YouTube offers new weapon against copyright infringement
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A video created by the UK’s governing Conservative Party attacking the recently-elected leader of the opposition, Jeremy Corbyn, was temporarily removed from YouTube and forced to be edited following a copyright dispute.
The video, released on Monday, September 14, shows footage of Labour Party leader Corbyn speaking about a number of controversial topics, before warning that the prospect of him as prime minister is a “threat to Britain’s security”.
Corbyn was elected as Labour’s new leader on Saturday, September 12.
But parts of the video footage belong to a Corbyn supporter called Adrian Cousins.
The video was temporarily removed from YouTube but has now been re-uploaded with the parts belonging to Cousins edited out.
The footage subject to the claim showed Corbyn calling for NATO to be scrapped.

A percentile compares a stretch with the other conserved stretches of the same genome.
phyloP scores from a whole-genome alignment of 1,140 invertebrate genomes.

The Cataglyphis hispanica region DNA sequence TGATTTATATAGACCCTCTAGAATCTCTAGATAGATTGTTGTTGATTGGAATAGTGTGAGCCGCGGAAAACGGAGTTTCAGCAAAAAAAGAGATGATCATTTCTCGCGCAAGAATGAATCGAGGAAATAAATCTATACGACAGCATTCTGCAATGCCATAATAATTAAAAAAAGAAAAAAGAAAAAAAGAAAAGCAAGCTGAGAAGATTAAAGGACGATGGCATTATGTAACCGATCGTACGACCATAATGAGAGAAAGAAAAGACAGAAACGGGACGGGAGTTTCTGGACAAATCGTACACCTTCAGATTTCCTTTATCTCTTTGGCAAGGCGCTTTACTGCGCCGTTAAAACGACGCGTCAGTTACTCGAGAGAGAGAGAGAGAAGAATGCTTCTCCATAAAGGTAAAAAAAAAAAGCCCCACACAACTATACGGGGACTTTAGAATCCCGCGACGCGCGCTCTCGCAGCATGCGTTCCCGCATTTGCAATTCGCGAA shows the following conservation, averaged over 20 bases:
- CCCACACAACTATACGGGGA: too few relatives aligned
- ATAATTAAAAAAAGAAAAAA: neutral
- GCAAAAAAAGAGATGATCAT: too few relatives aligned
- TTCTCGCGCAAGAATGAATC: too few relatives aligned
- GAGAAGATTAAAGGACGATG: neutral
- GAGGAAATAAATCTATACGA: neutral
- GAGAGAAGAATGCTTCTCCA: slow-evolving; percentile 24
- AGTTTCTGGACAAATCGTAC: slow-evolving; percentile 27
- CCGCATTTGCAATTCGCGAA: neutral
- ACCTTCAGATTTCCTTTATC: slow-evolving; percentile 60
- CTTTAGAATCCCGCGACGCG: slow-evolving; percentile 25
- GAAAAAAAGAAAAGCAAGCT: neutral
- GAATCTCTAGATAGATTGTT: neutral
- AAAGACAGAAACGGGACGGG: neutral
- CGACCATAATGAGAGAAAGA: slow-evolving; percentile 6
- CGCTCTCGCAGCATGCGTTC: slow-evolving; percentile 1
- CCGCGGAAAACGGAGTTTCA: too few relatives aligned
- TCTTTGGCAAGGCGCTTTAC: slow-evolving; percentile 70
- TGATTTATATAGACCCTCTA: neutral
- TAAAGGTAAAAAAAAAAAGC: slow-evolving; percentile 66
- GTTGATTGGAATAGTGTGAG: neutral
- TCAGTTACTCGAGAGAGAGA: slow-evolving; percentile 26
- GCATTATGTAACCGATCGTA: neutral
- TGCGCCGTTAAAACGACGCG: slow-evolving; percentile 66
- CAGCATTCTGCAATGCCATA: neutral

Cousins took the video during a festival in 2014.
In a Facebook post on Tuesday, September 15, he confirmed that he had asked for the video to be removed.
“Just had the tory Jeremy Corbyn attack video removed from YouTube for copyright infringement,” he posted.
Also included in the video—the edited version of which is on the Conservative Party’s Facebook page—is footage showing Corbyn describing Osama bin Laden’s death as a “tragedy” and footage of Corbyn saying he wanted to “surrender our nuclear defences” and “dismantle our armed forces”.
Jeremy Corbyn, Conservative Party, Labour Party, copyright infringement, YouTube, NATO